Red Rocks (SSSI)

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Red Rocks
Site of Special Scientific Interest
Red Rocks, Hoylake (geograph 3146708).jpg
Red Rocks (SSSI) is located in Merseyside
Red Rocks (SSSI)
Location within Merseyside
Area of Search Merseyside
Grid reference SJ207878
Coordinates 53°23′20″N 3°11′56″W / 53.389°N 3.199°W / 53.389; -3.199Coordinates: 53°23′20″N 3°11′56″W / 53.389°N 3.199°W / 53.389; -3.199
Interest Biological
Area 11.38 hectares, 28.11 acres (113,800 m2)
Notification 1979 / 1983
Natural England website

Red Rocks (SSSI) is an area of sand dunes and reedbeds at the mouth of the Dee Estuary and to the west of Hoylake on the Wirral Peninsula, England.

Flora and fauna

The area is home to a variety of dune/reed plants the rarest of which was originally thought to be Mackay's horsetail, but has subsequently been re-identified as a new Equisetum hybrid with a very restricted distribution on north Wirral and Anglesey. This plant is found at the south end of the reserve along the edges of the dune slack.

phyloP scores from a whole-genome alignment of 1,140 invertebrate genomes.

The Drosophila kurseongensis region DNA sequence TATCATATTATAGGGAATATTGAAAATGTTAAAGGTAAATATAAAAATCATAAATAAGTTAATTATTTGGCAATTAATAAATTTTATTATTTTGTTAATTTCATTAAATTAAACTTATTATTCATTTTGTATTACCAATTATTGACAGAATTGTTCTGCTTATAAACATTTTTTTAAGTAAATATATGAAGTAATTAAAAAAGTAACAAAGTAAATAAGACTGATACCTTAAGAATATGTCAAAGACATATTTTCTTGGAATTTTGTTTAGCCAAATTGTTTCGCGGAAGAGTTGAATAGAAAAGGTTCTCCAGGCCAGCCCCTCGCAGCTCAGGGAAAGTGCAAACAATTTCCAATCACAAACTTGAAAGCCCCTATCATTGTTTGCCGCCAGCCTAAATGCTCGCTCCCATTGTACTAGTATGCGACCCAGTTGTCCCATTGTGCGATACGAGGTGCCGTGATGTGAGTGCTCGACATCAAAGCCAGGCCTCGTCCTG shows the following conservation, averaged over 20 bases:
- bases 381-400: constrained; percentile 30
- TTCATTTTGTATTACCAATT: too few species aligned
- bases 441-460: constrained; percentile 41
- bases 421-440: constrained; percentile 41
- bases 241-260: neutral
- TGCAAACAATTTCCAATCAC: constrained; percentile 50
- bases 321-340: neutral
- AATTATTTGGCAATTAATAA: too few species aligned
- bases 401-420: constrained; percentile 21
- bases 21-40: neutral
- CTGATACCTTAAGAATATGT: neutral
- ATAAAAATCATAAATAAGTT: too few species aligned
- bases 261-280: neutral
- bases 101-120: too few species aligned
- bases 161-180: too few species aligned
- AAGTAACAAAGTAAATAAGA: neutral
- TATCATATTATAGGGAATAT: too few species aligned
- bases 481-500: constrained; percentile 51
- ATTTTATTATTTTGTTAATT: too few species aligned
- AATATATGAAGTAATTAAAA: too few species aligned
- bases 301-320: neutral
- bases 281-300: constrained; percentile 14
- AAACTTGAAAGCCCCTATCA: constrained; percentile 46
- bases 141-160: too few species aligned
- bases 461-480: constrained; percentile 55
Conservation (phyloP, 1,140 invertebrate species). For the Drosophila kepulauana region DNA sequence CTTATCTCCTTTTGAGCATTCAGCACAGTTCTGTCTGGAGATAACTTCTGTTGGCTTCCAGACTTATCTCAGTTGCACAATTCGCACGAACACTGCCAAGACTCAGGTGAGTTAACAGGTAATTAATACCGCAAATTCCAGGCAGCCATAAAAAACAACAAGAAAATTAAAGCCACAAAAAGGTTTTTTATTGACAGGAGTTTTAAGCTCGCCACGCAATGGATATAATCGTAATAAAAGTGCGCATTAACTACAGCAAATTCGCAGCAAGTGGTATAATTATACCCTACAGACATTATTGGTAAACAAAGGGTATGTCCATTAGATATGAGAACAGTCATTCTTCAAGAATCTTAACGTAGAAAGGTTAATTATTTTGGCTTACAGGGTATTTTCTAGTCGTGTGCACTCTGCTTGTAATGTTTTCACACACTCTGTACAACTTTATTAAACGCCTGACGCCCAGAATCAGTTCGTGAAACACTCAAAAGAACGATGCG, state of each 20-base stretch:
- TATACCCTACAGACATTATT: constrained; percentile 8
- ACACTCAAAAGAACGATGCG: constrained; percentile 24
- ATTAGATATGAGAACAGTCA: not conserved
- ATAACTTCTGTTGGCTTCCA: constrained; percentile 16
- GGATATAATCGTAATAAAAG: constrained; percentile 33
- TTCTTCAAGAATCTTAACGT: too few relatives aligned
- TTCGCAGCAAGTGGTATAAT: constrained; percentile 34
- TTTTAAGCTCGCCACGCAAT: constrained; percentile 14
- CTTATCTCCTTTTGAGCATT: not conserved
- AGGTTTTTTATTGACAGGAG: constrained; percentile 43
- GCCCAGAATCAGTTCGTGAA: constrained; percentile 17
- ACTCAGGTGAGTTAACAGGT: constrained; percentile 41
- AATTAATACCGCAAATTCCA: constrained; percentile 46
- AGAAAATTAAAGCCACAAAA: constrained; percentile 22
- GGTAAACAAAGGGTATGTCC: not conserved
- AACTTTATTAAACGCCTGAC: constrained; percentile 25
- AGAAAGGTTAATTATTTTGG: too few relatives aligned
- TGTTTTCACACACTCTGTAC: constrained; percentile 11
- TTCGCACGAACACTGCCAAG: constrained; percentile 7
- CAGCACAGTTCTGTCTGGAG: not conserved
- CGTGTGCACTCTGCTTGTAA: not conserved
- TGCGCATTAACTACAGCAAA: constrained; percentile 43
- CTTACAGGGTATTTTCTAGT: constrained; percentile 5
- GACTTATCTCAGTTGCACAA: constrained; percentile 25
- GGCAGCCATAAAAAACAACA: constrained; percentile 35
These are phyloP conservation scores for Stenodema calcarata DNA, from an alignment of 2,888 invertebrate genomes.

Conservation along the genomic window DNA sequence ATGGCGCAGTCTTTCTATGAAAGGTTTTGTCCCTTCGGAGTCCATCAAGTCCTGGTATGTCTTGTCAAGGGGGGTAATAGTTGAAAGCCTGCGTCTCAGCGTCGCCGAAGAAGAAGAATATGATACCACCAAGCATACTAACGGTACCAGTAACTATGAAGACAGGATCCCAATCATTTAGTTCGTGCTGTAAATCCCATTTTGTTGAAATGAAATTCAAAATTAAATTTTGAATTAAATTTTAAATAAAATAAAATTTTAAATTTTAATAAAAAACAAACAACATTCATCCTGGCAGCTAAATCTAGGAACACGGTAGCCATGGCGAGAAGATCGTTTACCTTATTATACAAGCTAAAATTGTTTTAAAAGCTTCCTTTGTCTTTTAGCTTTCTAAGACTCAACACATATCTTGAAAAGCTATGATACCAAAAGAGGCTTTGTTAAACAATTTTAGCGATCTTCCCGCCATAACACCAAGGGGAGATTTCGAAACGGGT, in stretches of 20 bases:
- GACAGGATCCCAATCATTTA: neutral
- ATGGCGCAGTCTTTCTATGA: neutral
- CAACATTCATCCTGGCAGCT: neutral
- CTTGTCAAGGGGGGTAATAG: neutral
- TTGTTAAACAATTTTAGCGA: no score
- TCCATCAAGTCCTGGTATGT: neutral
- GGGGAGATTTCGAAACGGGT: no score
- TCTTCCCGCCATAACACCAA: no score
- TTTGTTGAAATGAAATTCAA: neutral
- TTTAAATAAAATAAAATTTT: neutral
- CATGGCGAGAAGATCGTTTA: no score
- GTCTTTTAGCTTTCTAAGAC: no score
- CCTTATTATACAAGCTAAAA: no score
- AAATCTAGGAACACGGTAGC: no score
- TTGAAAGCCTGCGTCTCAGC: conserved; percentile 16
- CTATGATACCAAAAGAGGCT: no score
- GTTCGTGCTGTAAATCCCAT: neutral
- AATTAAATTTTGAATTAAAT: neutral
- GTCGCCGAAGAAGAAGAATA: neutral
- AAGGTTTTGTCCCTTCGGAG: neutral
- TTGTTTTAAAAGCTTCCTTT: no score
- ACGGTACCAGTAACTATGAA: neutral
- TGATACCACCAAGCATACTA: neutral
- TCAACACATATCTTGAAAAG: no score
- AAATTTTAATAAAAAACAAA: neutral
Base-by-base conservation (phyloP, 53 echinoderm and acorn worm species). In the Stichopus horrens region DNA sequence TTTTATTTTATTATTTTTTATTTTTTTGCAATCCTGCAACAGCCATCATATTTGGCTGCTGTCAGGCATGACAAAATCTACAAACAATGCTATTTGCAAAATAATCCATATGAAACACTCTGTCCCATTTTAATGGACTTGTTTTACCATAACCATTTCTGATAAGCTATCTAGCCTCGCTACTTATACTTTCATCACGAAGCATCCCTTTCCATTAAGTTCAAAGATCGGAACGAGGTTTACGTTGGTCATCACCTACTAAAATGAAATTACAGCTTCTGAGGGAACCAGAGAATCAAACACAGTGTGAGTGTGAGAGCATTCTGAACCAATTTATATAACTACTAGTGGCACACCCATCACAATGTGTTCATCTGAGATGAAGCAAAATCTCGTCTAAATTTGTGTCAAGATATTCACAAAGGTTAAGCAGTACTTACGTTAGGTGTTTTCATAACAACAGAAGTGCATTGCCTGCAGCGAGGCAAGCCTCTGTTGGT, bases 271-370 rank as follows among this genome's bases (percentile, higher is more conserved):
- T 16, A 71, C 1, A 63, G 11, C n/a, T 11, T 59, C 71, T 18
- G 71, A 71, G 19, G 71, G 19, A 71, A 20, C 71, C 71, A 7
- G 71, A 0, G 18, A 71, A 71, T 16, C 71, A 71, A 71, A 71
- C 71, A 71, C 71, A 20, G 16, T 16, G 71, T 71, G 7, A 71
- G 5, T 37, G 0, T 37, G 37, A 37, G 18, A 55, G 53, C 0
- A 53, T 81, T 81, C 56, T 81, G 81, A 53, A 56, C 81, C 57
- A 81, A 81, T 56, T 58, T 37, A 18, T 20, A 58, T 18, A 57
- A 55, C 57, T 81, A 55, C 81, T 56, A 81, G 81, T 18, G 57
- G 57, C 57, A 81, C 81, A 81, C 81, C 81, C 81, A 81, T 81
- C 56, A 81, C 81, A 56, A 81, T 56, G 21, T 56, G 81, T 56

The area is important for birds, with breeding reed warbler, sedge warbler and reed bunting in the reed bed, sallows and alders of the dune slack, common whitethroat, grasshopper warbler, skylark and European stonechats in the fixed dunes and their low scrub and burnet roses. 268 species of bird have been recorded, with up to 170 in a single year. The grasshopper warbler has recently been elevated to red status in the Birds of Conservation Concern list [1] whilst reed bunting has amber status.

The site is an important breeding site for natterjack toads, a breed common in mainland Europe, but rare in the UK. Natterjack toads are confined to the most seaward and brackish areas of the reserve, with common frog, common toad and smooth newt dominating in the freshwater habitats. Common lizard is abundant in the fore dunes. The extremely rare moth, the sandhill rustic, is localised in the fore dunes.


  • "Red Rocks citation sheet" (PDF). English Nature.
  • Jepson, P., et al. "Hybrids within Equisetum subgenus Hippochaete in England and Wales." New Journal of Botany 3.1 (2013): 47-58.
  1. ^ Birds of Conservation Concern list

External links

  • Dee Estuary website including latest sightings in the area

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